Haslett's previous book, Pulitzer Prize-finalist You Are Not a Stranger Here, ranks with the works of Tobias Wolff and Jhumpa Lahiri for my favorite short story collections. Union Atlantic, Haslett's first novel, is set in the Boston area in 2002 and brilliantly foretells our current financial crisis while intertwining the lives of some of the most interesting characters I have read recently.— Stan Hynds
“Adam Haslett's debut novel is the story of four diverse characters -- a banker, a retired teacher and her brother, and a high school student -- who are thrown together in unexpected ways. Through this powerful and prescient novel, Haslett is asking what it means to be American today.”
— Susan Fox, Red Fox Books, Glens Falls, NY
From the acclaimed author of Imagine Me Gone and the Pulitzer Prize finalist You Are Not A Stranger Here, a stunning, masterful portrait of our modern gilded age.
At the heart of Union Atlantic lies a test of wills between a retired history teacher, Charlotte Graves—who has suddenly begun to hear her two dogs speaking to her in the voices of Cotton Mather and Malcolm X—and an ambitious young banker, Doug Fanning, who is building an ostentatious mansion on what was once Charlotte’s family land. Drawn into the conflict is Nate Fuller, a troubled high-school student who stirs powerful emotions in both of them. What emerges is a riveting story of financial power, the defense of tradition, and the distortions of desire these forces create. With remarkable scope and precision, Union Atlantic delivers a striking vision of the violent, anxious world we’ve come to inhabit.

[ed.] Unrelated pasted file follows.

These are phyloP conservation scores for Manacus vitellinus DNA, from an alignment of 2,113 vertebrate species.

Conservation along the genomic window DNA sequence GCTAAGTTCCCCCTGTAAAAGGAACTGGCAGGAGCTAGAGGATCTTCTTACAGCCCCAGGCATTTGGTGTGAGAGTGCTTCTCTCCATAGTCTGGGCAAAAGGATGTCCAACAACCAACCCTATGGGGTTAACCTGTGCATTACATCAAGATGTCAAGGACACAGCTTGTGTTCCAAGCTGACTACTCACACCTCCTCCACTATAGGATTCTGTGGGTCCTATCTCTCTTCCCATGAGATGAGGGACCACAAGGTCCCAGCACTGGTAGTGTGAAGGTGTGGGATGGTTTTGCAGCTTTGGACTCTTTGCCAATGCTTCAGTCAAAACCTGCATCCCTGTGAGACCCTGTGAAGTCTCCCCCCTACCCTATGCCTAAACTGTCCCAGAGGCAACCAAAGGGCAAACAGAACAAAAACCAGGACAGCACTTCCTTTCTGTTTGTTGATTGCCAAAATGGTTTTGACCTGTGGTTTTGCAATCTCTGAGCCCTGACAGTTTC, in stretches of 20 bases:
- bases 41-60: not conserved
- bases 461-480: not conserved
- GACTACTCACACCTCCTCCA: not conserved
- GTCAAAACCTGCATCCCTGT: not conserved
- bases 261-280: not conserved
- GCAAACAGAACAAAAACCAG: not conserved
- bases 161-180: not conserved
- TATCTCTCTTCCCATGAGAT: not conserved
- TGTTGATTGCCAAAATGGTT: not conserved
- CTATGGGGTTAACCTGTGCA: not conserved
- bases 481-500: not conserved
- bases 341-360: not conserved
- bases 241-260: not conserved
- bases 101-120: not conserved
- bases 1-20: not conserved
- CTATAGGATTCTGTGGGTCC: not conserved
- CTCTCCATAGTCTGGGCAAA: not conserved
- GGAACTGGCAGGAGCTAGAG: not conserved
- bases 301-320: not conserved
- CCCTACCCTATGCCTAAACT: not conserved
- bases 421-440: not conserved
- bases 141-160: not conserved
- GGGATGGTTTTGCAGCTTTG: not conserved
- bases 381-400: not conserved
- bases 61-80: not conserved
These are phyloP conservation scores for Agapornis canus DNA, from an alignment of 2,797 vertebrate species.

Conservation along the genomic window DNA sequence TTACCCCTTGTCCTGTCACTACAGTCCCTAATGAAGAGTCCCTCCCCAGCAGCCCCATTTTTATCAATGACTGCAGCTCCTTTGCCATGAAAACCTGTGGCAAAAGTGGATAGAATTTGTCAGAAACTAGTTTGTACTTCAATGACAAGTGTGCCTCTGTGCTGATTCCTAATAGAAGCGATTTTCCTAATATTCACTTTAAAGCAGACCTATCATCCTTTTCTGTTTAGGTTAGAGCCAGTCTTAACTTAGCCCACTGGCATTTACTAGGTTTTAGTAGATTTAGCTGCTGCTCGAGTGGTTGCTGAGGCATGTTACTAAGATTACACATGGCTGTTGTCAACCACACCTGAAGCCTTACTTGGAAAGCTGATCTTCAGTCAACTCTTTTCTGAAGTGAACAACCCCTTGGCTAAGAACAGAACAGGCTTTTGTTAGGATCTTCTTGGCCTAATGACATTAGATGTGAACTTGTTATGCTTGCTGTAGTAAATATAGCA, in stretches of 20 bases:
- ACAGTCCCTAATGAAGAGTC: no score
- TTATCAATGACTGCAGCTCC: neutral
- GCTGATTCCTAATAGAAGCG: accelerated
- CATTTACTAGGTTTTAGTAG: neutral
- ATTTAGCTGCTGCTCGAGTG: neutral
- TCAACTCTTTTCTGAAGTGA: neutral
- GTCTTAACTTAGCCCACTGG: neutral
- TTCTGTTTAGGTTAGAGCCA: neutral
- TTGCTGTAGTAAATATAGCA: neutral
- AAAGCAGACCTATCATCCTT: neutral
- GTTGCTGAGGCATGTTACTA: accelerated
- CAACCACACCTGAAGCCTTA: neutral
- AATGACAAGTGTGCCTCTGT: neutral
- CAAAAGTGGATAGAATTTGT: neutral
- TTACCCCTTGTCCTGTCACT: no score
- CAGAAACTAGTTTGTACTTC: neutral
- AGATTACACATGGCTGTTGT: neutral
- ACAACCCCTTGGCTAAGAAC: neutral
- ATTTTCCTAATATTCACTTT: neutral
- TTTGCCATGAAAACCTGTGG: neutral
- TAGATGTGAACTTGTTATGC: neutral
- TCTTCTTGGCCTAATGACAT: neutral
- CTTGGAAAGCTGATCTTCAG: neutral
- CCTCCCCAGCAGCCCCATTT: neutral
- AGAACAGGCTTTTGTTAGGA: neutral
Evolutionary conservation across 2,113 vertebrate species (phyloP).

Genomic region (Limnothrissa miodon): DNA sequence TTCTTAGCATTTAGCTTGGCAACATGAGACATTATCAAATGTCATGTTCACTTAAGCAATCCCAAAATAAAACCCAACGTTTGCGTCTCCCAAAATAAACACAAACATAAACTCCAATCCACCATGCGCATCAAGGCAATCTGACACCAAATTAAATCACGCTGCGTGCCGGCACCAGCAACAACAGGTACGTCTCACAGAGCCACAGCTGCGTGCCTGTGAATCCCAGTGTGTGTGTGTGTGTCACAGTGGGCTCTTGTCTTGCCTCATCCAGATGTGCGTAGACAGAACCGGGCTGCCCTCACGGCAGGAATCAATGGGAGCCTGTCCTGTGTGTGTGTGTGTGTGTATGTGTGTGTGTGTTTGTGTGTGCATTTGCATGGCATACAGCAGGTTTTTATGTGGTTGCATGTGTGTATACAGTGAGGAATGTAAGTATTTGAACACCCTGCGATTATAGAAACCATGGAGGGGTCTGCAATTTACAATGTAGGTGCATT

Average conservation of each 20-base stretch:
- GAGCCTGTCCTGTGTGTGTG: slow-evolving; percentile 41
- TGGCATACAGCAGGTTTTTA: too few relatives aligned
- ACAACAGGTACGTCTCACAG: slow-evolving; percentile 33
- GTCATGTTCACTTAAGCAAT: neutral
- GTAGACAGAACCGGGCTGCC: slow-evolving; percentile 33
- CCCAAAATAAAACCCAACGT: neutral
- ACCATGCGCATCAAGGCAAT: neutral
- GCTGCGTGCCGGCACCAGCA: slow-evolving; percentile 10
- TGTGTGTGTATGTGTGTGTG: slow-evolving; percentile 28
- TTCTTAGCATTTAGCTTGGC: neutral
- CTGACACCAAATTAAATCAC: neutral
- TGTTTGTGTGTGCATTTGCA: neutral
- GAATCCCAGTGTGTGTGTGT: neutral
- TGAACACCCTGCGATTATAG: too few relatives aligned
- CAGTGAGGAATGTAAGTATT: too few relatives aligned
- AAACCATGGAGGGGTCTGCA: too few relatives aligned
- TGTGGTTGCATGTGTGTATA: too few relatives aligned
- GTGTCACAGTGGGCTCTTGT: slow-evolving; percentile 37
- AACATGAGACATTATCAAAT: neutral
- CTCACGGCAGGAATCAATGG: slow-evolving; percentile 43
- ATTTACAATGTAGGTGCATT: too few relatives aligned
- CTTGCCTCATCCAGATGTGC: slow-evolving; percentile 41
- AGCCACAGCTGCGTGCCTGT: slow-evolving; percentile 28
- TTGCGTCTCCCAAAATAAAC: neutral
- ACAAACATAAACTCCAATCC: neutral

Adam Haslett is the author of the novel Imagine Me Gone; the short story collection You Are Not A Stranger Here, which was a Pulitzer Prize and National Book Award finalist and which won the PEN/Winship Award; and the novel Union Atlantic, which won the Lambda Literary Award and was shortlisted for the Commonwealth Prize. His books have been translated into eighteen languages, and he has received the Berlin Prize from the American Academy in Berlin, the PEN/Malamud Award, and fellowships from the Guggenheim and Rockefeller Foundations. He lives in New York City.
“Adam Haslett may be our F. Scott Fitzgerald. . . . A profound, strikingly intelligent story.” —The Washington Post Book World
“The first great novel of the new century that takes the new century as its subject . . . It’s big and ambitious. . . . It’s about us, now. All of us.” —Esquire
“Remarkable. . . . With gorgeous prose and the punch of a first-rate thriller.” —USA Today
“Funny and insightful. . . . The perfect book for our times. . . . Haslett has created memorable characters whose dysfunctional lives seem to embody the frenetic craziness and moral confusion of the era.” —“What We’re Reading,” National Public Radio
“It’s remarkable how successfully Union Atlantic continues the nuance of Haslett’s earlier [work]…. Swiftly and confidently, Haslett unwinds the ball of yarn that is the global financial crisis to reveal its core.” –The New York Times Book Review
“Exceedingly well written….A high-spirited, slyly astute exploration of our great bottoming out.” –The Boston Globe